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Tiny Minority, Big Problem
Even a few suicide-bomber sympathizers is still far too many.


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Michelle Malkin

If we believe the spin of Associated Press headline writers, there’s little cause for concern about a new Pew poll of American Muslims. “Most U.S. Muslims reject suicide bombings,” the AP headline writer blithely reports.

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But the details of the poll show that the always-downplayed tiny minority of jihadi sympathizers in America is cause for big concern.

The poll found that while 80 percent of U.S. Muslims believe suicide bombings of civilians to defend Islam cannot be justified, fully 13 percent said they can be justified, at least rarely. One in four younger American Muslims find suicide bombings in defense of Islam “acceptable at least in some circumstances.”

About 29 percent of those surveyed had either favorable views about al Qaeda or did not express an opinion. Yes, they either gave al Qaeda thumbs-up or had no opinion about the terrorist group responsible for slaughtering nearly 3,000 of their fellow Americans on 9/11 and responsible for a global bloodbath from Bali to Britain, the Middle East, and beyond.

A third of those polled believe the invasion of Afghanistan to take out al Qaeda training camps after 9/11 was wrong. In addition, only 40 percent of all American Muslims believe Arab men carried about the 9/11 attacks — joining Charlie Sheen, Rosie O’Donnell, and the inside-job conspiracy mongers. The poll focused particular concern on jihadi sympathy among young Muslims and black Muslims:

Muslim Americans reject Islamic extremism by larger margins than do Muslim minorities in Western European countries. However, there is somewhat more acceptance of Islamic extremism in some segments of the U.S. Muslim public than others. Fewer native-born African American Muslims than others completely condemn al Qaeda. In addition, younger Muslims in the U.S. are much more likely than older Muslim Americans to say that suicide bombing in the defense of Islam can be at least sometimes justified.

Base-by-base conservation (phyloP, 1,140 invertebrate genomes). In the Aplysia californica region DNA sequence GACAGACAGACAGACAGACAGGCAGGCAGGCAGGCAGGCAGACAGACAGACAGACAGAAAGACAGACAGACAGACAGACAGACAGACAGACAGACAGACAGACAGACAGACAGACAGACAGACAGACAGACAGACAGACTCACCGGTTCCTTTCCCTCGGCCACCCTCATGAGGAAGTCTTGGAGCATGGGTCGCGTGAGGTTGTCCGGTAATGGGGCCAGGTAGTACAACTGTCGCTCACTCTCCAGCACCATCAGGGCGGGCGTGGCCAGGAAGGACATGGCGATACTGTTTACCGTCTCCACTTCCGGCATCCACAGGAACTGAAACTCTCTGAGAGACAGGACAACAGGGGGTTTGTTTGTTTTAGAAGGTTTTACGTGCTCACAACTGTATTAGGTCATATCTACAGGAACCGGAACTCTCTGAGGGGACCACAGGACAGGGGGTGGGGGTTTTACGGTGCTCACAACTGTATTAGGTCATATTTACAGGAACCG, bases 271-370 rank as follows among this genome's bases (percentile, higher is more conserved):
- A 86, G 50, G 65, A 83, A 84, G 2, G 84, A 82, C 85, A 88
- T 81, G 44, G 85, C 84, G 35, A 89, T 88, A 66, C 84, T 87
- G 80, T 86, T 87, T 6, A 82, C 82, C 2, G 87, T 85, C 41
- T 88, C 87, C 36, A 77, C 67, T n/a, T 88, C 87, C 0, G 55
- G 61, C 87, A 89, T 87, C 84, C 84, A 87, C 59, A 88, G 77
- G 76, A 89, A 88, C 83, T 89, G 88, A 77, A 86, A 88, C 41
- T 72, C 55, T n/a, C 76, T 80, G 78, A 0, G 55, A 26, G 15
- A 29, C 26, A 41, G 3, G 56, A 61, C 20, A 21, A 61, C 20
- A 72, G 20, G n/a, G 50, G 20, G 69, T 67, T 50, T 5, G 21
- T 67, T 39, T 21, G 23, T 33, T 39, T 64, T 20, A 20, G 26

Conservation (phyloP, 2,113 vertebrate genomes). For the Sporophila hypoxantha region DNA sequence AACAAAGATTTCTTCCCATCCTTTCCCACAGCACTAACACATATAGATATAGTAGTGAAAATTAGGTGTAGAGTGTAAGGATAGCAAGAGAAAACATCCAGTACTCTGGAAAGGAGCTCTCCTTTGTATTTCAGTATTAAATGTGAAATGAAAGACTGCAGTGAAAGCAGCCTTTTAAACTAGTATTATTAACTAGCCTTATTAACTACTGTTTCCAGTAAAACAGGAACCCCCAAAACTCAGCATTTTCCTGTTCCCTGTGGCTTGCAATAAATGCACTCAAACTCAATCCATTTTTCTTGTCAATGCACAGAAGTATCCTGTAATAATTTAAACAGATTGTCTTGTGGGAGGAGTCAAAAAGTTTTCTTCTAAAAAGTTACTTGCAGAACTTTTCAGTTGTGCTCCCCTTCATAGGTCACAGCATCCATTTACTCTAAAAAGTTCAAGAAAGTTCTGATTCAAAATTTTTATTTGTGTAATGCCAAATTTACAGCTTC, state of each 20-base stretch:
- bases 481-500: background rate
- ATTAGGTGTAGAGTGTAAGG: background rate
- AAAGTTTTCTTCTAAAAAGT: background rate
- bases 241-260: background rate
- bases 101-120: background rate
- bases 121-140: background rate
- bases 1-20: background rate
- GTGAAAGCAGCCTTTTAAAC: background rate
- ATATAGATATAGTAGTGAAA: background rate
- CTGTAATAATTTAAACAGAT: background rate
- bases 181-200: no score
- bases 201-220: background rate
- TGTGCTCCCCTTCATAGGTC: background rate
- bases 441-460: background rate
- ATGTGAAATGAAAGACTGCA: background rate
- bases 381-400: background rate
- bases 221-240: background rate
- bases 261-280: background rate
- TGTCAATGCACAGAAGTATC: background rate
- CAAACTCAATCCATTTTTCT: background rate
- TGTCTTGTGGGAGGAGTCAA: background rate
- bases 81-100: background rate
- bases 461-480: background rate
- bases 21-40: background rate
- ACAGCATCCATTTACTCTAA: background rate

“It is a hair-raising number,” Radwan Masmoudi, president of the Washington-based Center for the Study of Islam and Democracy, told the AP. Indeed. The numbers should be a wake-up call, not another excuse for the mainstream media to downplay the threat of homegrown jihad.

The poll comes on the heels of the Fort Dix jihadi terror bust involving young, American-raised Muslims and the conviction this week of Muslim doctor Rafiq Abdus Sabir — born in Harlem, based in Florida — who had pledged loyalty to al Qaeda and vowed to treat injured al Qaeda fighters so they could return to Iraq to kill Americans. A Brooklyn bookstore owner and a Washington, D.C., cab driver also pleaded guilty and were sentenced to prison in the case. The tiny minority of jihadi sympathizers aren’t just sitting around stewing harmlessly about their beliefs. They are recruiting, proselytizing, plotting, and growing.

I’m reminded of a similar poll conducted in Indonesia last fall. One in ten Indonesian Muslims was found to support bombings in defense of Islam. They took the news a little more seriously in “moderate” Indonesia. One in 10 in Indonesia, you see, equals 19 million Muslims for violent jihad. That’s just Indonesia.

Recent polling in Britain found that 13 percent of British Muslims believe the London subway bombers are righteous “martyrs,” and 7 percent approve of suicide bombing attacks on civilians in Britain in some circumstances.

Now, add that to the 16 percent of French Muslims, 16 percent of Spanish Muslims, 7 percent of German Muslims, 28 percent of Egyptian Muslims, 14 percent of Pakistani Muslims, and 46 percent of Nigerian Muslims who told Pew last summer that “violence against civilian targets in order to defend Islam” can be justified “often/sometimes.”

A few fringe jihadists here, a few fringe jihadists there, and soon you’re talking about bloody real numbers.

© 2007 CREATORS SYNDICATE, INC.



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